Olde Blind Dog: 1/25/13

Sometimes on Date Night we must revert to “Plan B” when our original ideas do not work out. Tonight, we have to revert to “Plan C” because the first two places that we want to visit are too busy and we can’t get in. We read all of the economic news, but evidently certain restaurants are immune to what is supposedly a slow economy.
An Irish pub on a cold night is a hot place to be.

We are in North Alpharetta (or South Milton, depending on how you look at things) at the Olde Blind Dog. Everyone loves a good Irish bar. We have eaten here many times for post-bike ride lunches with our cycling friends and have always found the food to be good, but the kitchen to be very slow. The place is crowded and noisy when we arrive, but we are seated immediately. We cross our fingers that the kitchen will be able to keep up.

Gather around the bar.
Gather around the bar.

As you would expect from your local Irish pub, the decor features a lot of dark wood, glass, and beer signs. Just about everyone is drinking beer–our kind of crowd. We dive right into the menu to see what’s on tap. They have the usual Guinness-Harp-Smithwick’s beers that you would expect in an Irish pub. They also have a special craft beer section on tap that has some hard-to-find brews. It’s a tough choice, but our waiter brings us three tastes to help us make up our mind.

Victory Golden Monkey and Fuller's Imperial Stout
Victory Golden Monkey and Fuller’s Imperial Stout

Eve goes bottled with the Victory Golden Monkey. It’s one of our favorite trippels and it’s amazing that they can make a Belgian beer this good in Pennsylvania. It’s 9.5% ABV, so it’s a good thing Eve is not driving tonight. Mine is from England and tastes like coffee at first, but then mellows out as it finishes. It’s a good beer to drink on this cold night.

We are hungry, and when there is pretzel bread with cheese-ale dip on the menu, you can be certain that it will wind up on our table.

A very good appetizer.
A very good appetizer.

This tastes as good as it looks, and we were looking for ways to lick the bowl of cheese once the pretzel bread was gone. This is the perfect pub appetizer.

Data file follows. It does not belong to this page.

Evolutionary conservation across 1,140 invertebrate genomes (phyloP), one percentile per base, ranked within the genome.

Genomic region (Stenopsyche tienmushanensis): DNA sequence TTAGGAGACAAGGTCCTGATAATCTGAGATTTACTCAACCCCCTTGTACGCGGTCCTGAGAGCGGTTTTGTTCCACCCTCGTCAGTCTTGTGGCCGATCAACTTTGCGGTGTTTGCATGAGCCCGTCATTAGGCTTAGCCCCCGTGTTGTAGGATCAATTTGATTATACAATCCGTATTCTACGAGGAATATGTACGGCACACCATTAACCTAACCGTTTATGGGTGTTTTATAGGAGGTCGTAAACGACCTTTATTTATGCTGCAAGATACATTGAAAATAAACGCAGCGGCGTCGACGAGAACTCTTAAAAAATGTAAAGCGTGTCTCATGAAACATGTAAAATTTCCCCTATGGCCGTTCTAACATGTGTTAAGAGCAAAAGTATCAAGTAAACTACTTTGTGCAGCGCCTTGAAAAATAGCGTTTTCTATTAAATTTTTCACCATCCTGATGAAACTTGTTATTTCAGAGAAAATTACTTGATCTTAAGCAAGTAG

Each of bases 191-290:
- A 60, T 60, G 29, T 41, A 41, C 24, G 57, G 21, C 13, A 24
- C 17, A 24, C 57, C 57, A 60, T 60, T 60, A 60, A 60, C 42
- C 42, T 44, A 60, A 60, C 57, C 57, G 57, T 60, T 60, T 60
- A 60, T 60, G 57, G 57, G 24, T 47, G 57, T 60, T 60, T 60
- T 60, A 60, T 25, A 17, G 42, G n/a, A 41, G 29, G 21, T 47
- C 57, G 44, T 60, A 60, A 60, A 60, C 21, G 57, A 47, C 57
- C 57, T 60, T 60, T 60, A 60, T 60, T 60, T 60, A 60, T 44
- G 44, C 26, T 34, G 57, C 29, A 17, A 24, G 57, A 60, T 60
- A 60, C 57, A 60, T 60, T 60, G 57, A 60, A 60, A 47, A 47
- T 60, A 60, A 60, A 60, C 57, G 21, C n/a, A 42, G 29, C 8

We are splitting an entree tonight, and everything looks good. We want something that says “Irish”, and try to choose between the shepherd’s pie, the bangers and mash, or this dish.

Irish stew, split in two.
Irish stew, split in two.

When in an Irish pub, why not have the Irish stew? They are nice enough to split it for us–how romantic. The stew is hearty and filling, which keeps us from getting stuffed. It comes with a dense soda bread, which is a little heavier than we are used to, but is very handy for dipping into the stew.

Because we split dinner, we have room for dessert.

Bread pudding with creme anglais.
Bread pudding with creme anglais.

I have a soft spot for bread pudding which I inherited from my father. This is a huge dessert, which four people could easily share. Not only does it have egg bread in it, but it also has raspberry danish, which gives it a sweet, fruity taste. The creme anglais pulls it altogether and is a welcome change from the last two bread puddings (Bone Lick BBQ and Muss and Turner’s) we had which did not have any sauce.

So did the Blind Dog kitchen keep up with the Friday night crowds? We are pleased to report that it did. Our server, Joe, did a great job, and we had a very pleasant experience at our “Plan C”. We hope that Blind Dog can be this good the next time we stop in for lunch.

Olde Blind Dog Irish Pub on Urbanspoon

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